How important a Plan B can be in project management

Project managers are ambitious in pursuing their goals, continue to develop plans and navigate the often unstable waters of their projects with determination. But despite all the targeted work and pre-planning, project managers should also always have a Plan B in hand, because any problems that may arise when pursuing the project goals must not be ignored. A good project manager must therefore always work with foresight – and that means having alternatives to the preferred route up their sleeve. In politics you hear about decisions without alternatives – some people interpret this as comfort, others find it consistent or even heroic. But in project management it is always necessary to take alternative paths. And the task of a good project manager is always to know a viable alternative.
A person is standing in the forest at a fork in the road.


Finding alternatives and having them ready

Especially in small, supposedly less important actions and projects, it becomes clear that a Plan B can be extremely important. You have to give a presentation and find out on site that your computer cannot be connected to the existing beamer. But with foresight you have also saved the presentation on a flash drive or in the cloud and can therefore start your presentation from any other device. In such a case, no one will come up with the idea of claiming that there are no alternatives.
The same can happen with a project worth millions. Of course, you cannot prepare for all sorts of situations, because there will always be moments when something really unexpected happens, leaving those involved in the project at a loss. In these moments, the project manager must take the initiative and encourage his colleagues and employees to think creatively. If the project manager does not have a Plan B ready, one must be developed as soon as possible, which can be presented to the customer as an alternative.

Develop Plan B on the right basis

For the probable scenarios and the foreseeable small and large project disasters, there should always be a developed Plan B at the start of the project. There are strategies and techniques to identify possible sources of error and stumbling blocks with the help of a sound risk analysis right from the start. Some possible problems occur again and again, so they are easily calculable and can be recognized very easily.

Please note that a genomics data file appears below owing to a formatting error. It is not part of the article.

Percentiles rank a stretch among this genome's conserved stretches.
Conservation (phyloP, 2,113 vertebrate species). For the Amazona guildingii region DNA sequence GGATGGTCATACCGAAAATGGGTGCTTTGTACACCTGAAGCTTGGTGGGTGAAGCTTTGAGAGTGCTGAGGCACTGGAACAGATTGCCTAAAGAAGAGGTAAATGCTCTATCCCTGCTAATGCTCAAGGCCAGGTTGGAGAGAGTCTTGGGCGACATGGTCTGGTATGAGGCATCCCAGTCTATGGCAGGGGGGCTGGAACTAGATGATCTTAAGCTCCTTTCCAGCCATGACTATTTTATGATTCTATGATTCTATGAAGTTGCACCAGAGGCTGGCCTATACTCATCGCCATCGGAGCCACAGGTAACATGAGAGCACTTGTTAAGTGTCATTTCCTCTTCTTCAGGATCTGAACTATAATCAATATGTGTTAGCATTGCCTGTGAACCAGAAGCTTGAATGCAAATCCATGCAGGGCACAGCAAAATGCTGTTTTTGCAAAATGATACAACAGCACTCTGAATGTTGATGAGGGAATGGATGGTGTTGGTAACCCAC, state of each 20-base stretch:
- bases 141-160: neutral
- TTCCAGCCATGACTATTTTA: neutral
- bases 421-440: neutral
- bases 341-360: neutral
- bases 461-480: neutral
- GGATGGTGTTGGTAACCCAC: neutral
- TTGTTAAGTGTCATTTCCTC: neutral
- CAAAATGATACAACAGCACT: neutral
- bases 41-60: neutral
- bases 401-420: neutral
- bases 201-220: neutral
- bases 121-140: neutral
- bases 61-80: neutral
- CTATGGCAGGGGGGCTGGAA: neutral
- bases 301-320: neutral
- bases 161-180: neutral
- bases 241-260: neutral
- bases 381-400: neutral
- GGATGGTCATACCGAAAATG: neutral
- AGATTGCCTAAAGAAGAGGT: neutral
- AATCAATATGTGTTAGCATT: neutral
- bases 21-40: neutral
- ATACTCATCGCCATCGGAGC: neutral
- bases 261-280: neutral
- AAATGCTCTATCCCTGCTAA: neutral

There is a risk that you will not receive the building permit on time. It could be that no suitable offer is submitted for the complicated facade work that the customer wishes, because only very few companies carry out this work at all and these are overloaded. Good project managers recognize such eventualities at the beginning of a project, and they address the possible alternatives at an early stage. When it comes to this, replanning is necessary, but at least they already know how to react and what consequences the alternative will have in terms of time and costs.

Risk analysis and critical path

However, from time to time, problems and stumbling blocks are not so easily predictable. You know the strategy of the critical path, in which you identify all the tasks that may have an influence on the end result? Special attention is then paid to these tasks.
In a similar way, you can summarise and view the non-critical but important elements. Pay particular attention to those factors that are unique and exceptional, as well as those that, in your experience, can cause problems. If there is only one person in the project team who can draw up the specifications or if there is only one road that leads to the construction site and is wide enough so that larger deliveries can be made via it, a disturbance at this point can lead to a far-reaching obstruction of the project. But you could enquire early on about external offices that could step in if the worst came to the worst. You could check whether it is possible to temporarily widen one of the other roads and find out what that costs. All these anticipatory measures cost time and you obviously need to focus more on the actual project management tasks at hand and not get bogged down in risk defence. Weigh carefully what you invest your time in but always think about alternatives to have at least a vague idea. This will help you avoid panic and knee-jerk reactions. You also inspire confidence in the client because he sees that you have always thought of everything and considered an alternative early on.

Opportunities and risks

In the course of your professional life, you will learn techniques with which you can systematically search your project for opportunities and risks and thus create real added value for your project. Try to see alternatives not as defeat, but possibly as an opportunity.
In addition, a hectic, hasty problem solving is never effective. Don't mourn the strategies that didn't work but look to the future and focus your energy on making Plan B work well.
Do you already have experience in analysing risks and identifying opportunities? Then show this to your customers and future clients with the Certified Senior Project Manager (IAPM) certification.

Plan B in project management - The IAPM logo.
Author: IAPM internal
Keywords: Project management, Risks

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